SFHA Policy & Strategy Manager David Stewart said: “The SFHA welcomes the launch of the Sustainable Housing Strategy and the Energy Efficiency Standard for Social Housing consultations. Energy efficiency and fuel poverty are major issues for housing association and co-operative tenants.
“Recent increases in fuel bills have undone some of the benefits on investment in the energy efficiency of their homes and these two major consultations show that the Scottish Government is giving significant attention to these issues.
"We appreciated the opportunity for the SFHA and housing association representatives to participate in meetings and discussions as the proposals were developed. We are pleased that area-based schemes, the most effective way to lift people out of fuel poverty, are to be funded.
“We look forward to engaging with the Scottish Government during the consultation, with the aim of developing standards that will see improved energy efficiency in Scotland’s affordable rented homes. It is vital that these and standards are matched by suitable investment by the Scottish and UK Governments to allow the necessary improvements to be made."
Elizabeth Leighton of the Existing Homes Alliance Scotland said: "We very much welcome the launch of this important consultation. The Exisiting Homes Alliance believes that improving the condition of our existing housing stock is crucial if targets to eradicate fuel poverty and reduce carbon emissions are to be met.
“It is essential that the Sustainable Housing Strategy sets a clear direction for the improvement of Scotland’s housing stock over the coming decade and beyond. As such we would encourage all of those with an interest to get involved in shaping the final strategy by engaging in the consultation process."
Cube Chairman Gordon Scott, who lives on the Wyndford estate, said: “There is no doubt our district heating scheme will make a difference to the lives of hundreds of tenants living in Wyndford.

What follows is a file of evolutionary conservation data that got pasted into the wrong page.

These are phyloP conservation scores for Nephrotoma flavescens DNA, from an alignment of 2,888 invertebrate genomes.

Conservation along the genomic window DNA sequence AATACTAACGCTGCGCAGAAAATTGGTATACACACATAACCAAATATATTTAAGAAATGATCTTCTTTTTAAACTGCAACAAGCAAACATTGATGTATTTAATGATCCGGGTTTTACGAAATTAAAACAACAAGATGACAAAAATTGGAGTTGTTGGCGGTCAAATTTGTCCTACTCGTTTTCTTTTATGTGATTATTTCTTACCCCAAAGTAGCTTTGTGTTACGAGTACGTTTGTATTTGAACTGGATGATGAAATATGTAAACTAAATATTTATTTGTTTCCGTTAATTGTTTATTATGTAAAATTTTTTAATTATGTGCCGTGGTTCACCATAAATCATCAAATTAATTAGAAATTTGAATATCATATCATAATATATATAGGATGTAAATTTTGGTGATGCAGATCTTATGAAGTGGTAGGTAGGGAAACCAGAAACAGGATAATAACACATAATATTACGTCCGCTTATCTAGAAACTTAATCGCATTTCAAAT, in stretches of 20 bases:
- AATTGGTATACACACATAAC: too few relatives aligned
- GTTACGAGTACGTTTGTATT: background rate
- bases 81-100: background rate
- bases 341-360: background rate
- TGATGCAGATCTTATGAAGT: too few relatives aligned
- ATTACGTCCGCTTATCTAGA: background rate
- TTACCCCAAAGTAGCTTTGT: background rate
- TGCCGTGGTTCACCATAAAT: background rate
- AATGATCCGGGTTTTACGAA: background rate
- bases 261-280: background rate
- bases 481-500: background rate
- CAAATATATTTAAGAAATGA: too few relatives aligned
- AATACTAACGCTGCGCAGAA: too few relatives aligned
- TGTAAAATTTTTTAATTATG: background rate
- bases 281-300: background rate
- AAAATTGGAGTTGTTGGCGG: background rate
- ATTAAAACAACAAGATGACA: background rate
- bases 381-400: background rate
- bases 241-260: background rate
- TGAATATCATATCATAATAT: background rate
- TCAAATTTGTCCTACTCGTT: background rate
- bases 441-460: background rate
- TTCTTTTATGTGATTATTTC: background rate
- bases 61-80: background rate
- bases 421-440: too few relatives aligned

“The project will modernise and upgrade the heating system in all our tenanted homes and we will offer owners the opportunity to take part too. Properties will be warmer, more energy efficient and more comfortable.
“We are delighted to be working with SSE and Scottish Gas on delivering what we believe is one of the biggest projects of its kind in the UK.”
Gab Barbaro, Managing Director, British Gas Business Services said: “Scottish Gas is very proud to be working with Cube and SSE on one of the UK’s most significant energy efficiency schemes.
“Residents on the estate can expect a real transformation over the coming months. The partnership is investing substantially to improve hundreds of homes in the area, installing an insulated cladding render which will give the multi-storey blocks a fresh new appearance whilst making the flats warmer.
“Coupled with the CHP system, these improvements will make a real difference to tenants by making their homes more energy efficient and more comfortable to live in with dramatically lower heating bills.”
Calum Wilson, SSE Managing Director (Scotland) said: "The Wyndford project is a great example of how district heating technology can lift people out of fuel poverty and significantly reduce carbon emissions.
“SSE is working with the Scottish Government and local authorities to develop similar schemes elsewhere and bring the benefits that will be enjoyed by the people of Wyndford to communities across Scotland."